United States District Court, D. Montana, Billings Division
OPINION AND ORDER
P. WAITERS, UNITED STATES DISTRICT JUDGE.
the Court is Defendant Gary Duane Ervin's objection to
the Presentence Investigation Report's calculation of his
base offense level. For the following reasons, the Court
overrules Ervin's objection.
April 5, 2019, Ervin pled guilty to one count of being a
prohibited person in possession of a firearm, in violation of
18 U.S.C. 922(g)(1). (Docs. 20, 23, 24). The Court set
sentencing for August 8, 2019, and a Presentence
Investigation Report was ordered to be prepared. (Doc. 25).
compiling the Defendant's criminal history, the
Presentence Investigation Report author discovered Ervin had
previously been convicted of two assaults in Michigan in
2001. The first conviction was for Assault with Intent to Rob
While Armed in violation of Mich. Comp. Laws Ann. §
750.89. The second conviction was for Assault with Intent to
do Great Bodily Harm in violation of Mich. Comp. Laws Ann.
§ 750.84(1)(a). While calculating Ervin's offense
level, the Presentence Investigation Report author determined
Ervin's base offense level was 20 under USSG §
2K2.1(a)(4)(A), which provides, in relevant part, a
defendant's base level is 20 if the defendant committed
the offense subsequent to sustaining a felony conviction of
either a crime of violence or a controlled substance offense.
The Presentence Investigation Report author concluded
Ervin's two assaults were crimes of violence under
U.S.S.G. §§ 2K2.1 app. n. 1 and 4B 1.2(a).
objected to the Presentence Investigation Report's
conclusion that his two prior assaults were crimes of
violence under U.S.S.G. §§ 2K2.1 and 4B1.2(a).
determine whether a prior conviction is a crime of violence
under U.S.S.G. § 4B 1.2(a), the Court applies what's
known as the categorical approach. United States v.
Door, 917 F.3d 1146, 1150 (9th Cir. 2019) (citing
Taylor v. United States, 495 U.S. 575 (1990)). Under
the categorical approach, the Court compares the elements of
the statute of conviction with U.S.S.G. § 4B1.2(a)'s
definition of "crime of violence" to determine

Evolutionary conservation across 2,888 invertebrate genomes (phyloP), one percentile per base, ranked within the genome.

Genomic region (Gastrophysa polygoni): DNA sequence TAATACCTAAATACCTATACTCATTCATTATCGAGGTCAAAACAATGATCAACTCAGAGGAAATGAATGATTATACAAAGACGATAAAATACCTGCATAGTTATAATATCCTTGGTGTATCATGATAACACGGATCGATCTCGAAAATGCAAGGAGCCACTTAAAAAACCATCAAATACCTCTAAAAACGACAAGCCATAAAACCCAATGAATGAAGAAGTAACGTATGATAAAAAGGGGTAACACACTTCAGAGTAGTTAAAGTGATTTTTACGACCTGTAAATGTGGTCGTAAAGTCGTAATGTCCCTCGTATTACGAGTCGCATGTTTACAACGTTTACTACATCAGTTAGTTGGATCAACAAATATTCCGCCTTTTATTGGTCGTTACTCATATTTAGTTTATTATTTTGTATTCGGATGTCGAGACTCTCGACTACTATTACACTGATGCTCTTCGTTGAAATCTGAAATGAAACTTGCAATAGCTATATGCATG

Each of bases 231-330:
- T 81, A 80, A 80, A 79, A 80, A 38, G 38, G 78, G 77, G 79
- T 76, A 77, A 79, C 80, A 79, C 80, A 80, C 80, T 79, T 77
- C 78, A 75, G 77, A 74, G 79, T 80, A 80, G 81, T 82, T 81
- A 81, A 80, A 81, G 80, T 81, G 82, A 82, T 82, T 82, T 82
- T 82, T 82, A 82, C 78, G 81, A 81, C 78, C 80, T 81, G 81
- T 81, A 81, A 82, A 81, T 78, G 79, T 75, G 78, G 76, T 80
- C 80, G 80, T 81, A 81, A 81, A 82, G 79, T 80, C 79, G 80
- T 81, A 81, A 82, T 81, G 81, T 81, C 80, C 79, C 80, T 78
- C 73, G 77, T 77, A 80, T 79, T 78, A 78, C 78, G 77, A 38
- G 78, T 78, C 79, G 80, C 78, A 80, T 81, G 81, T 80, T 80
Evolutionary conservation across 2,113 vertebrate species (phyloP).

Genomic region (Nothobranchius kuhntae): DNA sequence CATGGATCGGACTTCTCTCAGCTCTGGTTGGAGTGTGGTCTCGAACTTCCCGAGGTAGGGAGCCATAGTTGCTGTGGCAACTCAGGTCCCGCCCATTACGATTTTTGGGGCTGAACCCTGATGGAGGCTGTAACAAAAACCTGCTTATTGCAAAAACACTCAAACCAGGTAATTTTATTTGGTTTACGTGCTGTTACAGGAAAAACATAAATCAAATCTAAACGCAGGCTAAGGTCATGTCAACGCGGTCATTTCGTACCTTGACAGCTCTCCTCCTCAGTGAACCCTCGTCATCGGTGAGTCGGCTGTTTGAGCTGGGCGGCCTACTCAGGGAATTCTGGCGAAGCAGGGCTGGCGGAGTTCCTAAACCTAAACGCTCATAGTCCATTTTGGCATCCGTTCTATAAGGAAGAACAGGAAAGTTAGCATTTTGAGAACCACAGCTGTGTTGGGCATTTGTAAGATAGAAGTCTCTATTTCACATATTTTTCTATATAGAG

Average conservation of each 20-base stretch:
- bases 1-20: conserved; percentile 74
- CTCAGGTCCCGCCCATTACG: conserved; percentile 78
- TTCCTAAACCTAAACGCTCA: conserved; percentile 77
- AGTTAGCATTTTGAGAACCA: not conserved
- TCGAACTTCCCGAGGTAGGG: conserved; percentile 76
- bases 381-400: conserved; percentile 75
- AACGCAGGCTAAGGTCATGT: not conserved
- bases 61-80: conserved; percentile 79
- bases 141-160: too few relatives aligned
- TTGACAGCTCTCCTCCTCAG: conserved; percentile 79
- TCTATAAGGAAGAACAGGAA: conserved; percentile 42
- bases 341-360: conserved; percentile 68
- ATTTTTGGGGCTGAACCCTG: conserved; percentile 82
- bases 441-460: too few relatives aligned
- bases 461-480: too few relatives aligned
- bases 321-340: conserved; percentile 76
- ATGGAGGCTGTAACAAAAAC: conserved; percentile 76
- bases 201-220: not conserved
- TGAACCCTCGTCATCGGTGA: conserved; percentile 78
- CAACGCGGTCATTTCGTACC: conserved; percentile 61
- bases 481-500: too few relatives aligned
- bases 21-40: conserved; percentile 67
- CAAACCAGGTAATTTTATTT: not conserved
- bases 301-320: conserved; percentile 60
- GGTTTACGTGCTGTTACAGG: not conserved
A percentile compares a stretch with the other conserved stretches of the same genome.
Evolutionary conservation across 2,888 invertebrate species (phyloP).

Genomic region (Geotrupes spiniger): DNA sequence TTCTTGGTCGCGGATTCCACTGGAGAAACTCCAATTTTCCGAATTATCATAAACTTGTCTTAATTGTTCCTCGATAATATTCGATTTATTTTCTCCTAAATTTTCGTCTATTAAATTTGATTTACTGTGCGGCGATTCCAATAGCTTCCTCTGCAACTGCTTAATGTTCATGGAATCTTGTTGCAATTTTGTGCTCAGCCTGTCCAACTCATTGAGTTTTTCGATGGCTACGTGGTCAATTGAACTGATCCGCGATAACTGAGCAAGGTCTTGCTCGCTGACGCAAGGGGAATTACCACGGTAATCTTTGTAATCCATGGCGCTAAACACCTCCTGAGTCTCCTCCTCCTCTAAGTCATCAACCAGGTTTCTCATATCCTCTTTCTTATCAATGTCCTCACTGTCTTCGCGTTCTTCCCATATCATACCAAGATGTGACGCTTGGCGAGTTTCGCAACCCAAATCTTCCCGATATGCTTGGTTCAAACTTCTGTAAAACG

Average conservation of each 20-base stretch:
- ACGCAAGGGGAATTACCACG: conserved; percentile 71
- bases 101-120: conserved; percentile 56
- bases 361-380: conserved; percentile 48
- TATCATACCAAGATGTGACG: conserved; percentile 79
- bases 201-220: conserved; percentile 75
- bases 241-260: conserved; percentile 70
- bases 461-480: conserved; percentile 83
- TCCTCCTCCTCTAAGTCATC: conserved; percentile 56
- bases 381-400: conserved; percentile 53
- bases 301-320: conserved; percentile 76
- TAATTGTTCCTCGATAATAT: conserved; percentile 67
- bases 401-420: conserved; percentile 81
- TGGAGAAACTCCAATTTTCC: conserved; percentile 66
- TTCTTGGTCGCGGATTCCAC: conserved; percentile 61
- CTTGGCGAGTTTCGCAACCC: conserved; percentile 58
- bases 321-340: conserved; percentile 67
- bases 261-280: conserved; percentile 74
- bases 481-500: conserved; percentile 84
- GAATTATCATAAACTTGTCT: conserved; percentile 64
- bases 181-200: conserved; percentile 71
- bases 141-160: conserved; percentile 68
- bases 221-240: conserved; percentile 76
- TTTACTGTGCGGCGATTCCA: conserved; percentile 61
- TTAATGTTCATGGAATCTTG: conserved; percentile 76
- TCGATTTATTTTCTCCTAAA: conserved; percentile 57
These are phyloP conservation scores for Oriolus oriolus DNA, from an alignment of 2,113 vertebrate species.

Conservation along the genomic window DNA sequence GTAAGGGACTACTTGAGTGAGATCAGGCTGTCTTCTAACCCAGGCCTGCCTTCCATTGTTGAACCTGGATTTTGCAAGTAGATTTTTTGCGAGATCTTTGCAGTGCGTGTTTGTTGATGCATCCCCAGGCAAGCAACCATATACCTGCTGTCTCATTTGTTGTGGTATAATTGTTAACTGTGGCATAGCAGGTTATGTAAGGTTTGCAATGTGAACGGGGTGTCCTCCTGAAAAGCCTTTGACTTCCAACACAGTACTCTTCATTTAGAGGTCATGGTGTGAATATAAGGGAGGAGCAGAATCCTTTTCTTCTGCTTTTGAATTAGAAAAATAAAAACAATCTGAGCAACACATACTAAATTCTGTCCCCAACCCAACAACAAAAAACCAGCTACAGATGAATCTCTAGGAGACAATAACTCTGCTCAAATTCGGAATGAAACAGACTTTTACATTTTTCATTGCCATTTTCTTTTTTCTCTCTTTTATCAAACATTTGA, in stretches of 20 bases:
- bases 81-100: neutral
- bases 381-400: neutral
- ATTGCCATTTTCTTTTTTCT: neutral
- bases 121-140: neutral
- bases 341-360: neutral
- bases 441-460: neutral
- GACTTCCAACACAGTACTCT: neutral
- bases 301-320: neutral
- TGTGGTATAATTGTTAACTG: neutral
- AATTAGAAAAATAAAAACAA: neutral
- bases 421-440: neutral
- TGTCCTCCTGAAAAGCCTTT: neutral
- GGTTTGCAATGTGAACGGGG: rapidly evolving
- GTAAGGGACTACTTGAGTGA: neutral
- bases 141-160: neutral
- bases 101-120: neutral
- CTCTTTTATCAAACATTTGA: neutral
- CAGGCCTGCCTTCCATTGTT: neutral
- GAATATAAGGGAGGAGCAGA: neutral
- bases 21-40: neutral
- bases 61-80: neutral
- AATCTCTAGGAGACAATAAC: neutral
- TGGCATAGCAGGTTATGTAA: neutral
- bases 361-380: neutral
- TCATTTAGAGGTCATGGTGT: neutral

whether the statute of conviction criminalizes a broader
range of conduct than the federal definition captures.
Door, 917 F.3d at 1150 (citing United States v.
Edling, 895 F.3d 1153, 1155 (9th Cir. 2018)).
Sentencing Guidelines define "crime of violence" as
[A]ny offense under federal or state law, punishable by
imprisonment for a term exceeding one year that-
(1) has as an element the use, attempted use, or threatened
use of physical force against the person of another
[known as the force clause], or
(2) is murder, voluntary manslaughter, kidnapping, aggravated
assault, a forcible sex offense, robbery, arson, extortion,
or the use or unlawful possession of a firearm described in
26 U.S.C. § 5845(a) or explosive material as defined in
18 U.S.C. § 841(c) [known as the enumerated offenses
U.S.S.G. § 4B1.2(a). When determining whether a prior
conviction constitutes a crime of violence, the precise
inquiry differs depending on whether the offense is alleged
to qualify as a crime of violence pursuant to the force
clause or the enumerated offenses clause. Door, 917
F.3d at 1150. An offense constitutes a "crime of
violence" if it qualifies under either of the clauses.
Door, 917 F.3d at 1150. Throughout the analysis, the
Court presumes the prior conviction rested upon nothing more
than the least of the acts criminalized by the statute of
conviction. Door, 917 F.3d at 1150 (citing
Moncrieffe v. Holder, 569 U.S. 184, 191-192 (2013)).
determine whether a prior conviction qualifies pursuant to
the force clause, the question is whether the crime of
conviction "has as an element the use or threatened use
of physical force against the person of another, with
'physical force' understood to mean in this context
'violent force-that is, force capable of causing
physical pain or injury to another person.'"
Door, 917 F.3d at 1151 (citing Edling, 895
F.3d at 1156). If the crime of conviction necessarily entails
the use or threatened use of violent physical force, ...